Sam: Internally, tech companies, internally, if a team sees that you’re doing well, they’ll just naturally be more inclined to partner with you that if you’re struggling in the market, and so we benefited from our strong market position as well where they just … I had a lot of conversations where leaders in the company would come to me and say, “I’m hearing great things about you in the industry, and I’m not sure what you’re doing, but I’d love to learn more.” Once our flywheel started externally, it helped internal as well.
Daniel: That’s very interesting insights, and I really wanted to emphasize that question because I think that for a lot of product managers and product leaders, we often hear a lot about, “Well, you have to be looking at customers all the time,” and “Nothing good happens inside the building,” as lean start-up would tell us. Things like that, which is partly true, but especially as you get into a leadership position like yourself, there’s a lot of momentum that you have to build internally. That’s part of being a leader internally within your company. That was a really interesting conversation there.
Daniel: We’ll be right back.
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Daniel: Let me switch again the topics a little bit, and let’s talk about the market in general. One of the things that I’ve noticed is that there’s been a growth of offering of IoT platforms, right? The term is vague, but in general, platforms, there are hundreds of them. It could be difficult for companies wanting to enter the IoT space to understand which one is which, or why should they go with one versus the other.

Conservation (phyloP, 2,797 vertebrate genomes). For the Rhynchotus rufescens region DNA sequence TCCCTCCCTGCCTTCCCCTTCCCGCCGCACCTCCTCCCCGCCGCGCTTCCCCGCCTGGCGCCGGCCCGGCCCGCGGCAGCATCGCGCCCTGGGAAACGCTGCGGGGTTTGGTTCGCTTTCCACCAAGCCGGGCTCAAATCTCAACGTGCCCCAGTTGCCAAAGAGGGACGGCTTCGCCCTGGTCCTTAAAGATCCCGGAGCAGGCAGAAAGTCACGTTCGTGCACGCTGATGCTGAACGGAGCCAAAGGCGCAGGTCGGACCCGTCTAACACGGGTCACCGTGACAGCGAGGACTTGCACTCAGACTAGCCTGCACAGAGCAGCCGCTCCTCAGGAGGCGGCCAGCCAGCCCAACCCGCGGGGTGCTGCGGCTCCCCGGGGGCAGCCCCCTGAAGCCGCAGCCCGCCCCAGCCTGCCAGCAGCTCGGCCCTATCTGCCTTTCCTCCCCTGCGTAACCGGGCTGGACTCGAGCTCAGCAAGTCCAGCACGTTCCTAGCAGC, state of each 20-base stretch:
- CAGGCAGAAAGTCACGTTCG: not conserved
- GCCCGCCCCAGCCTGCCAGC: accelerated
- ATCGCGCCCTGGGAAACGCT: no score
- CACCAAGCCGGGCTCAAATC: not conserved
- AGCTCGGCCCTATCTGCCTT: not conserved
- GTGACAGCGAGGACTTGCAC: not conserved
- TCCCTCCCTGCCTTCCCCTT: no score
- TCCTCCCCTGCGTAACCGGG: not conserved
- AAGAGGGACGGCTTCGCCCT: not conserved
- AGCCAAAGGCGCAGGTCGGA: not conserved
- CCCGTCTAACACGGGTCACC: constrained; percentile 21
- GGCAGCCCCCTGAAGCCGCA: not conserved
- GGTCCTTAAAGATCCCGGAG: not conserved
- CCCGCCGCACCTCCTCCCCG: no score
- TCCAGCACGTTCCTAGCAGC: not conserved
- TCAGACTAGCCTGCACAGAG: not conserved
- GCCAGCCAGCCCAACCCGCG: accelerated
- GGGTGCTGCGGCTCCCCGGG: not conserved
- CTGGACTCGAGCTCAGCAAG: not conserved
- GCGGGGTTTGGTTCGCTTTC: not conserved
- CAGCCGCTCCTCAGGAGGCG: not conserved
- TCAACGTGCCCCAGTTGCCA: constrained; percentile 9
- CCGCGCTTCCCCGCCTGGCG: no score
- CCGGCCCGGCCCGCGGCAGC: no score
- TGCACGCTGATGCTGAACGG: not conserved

Of course, there’s always the key players like yourself that differentiate, but I want to ask your perspective on that.
From your approach, as a product leader, how do you think about ensuring that your roadmap and all your different development activities lead to a differentiation in the market?
Sam: This is a particular area where if you’re not … Strategies don’t just happen. If you’re not intentional about where are we going to differentiate, it won’t, so there are a couple of different things that we did. One is, we realized very early on, like I said, that we needed a strategy that married not only what we could build and what we could contribute to the IoT industry, but what would play to our strengths as a company and a cloud and what would also have a union with market segments where customers would find value and frankly would be valuable to us as well.
As we looked at, broadly, IoT, we decided pretty early on that while our technology, of course, because we saw these patterns where there are these repeatable things that happen in all market segments.
Sam: While our technology was going to be horizontal, we were going to be more focused on the commercial and enterprise side of IoT than on the consumer side. That’s not to say that we don’t care about consumers. We absolutely do. We have many, many customers that come to us from a consumer IoT, unbuild consumer IoT solutions or companies that build consumer IoT platforms on top of us.
Where we spend our time and focus, we really spent on the industrial IoT, commercial IoT enterprise side. First thing was just identifying that subset. Then, like I said, we pick market segments with them then. The next that we did is, we said, “For that target segments or for that part of the IoT ecosystem, what’s important? What is important to them?” Again, it’s on a customer point of view. What is it that customers in this area of IoT care about?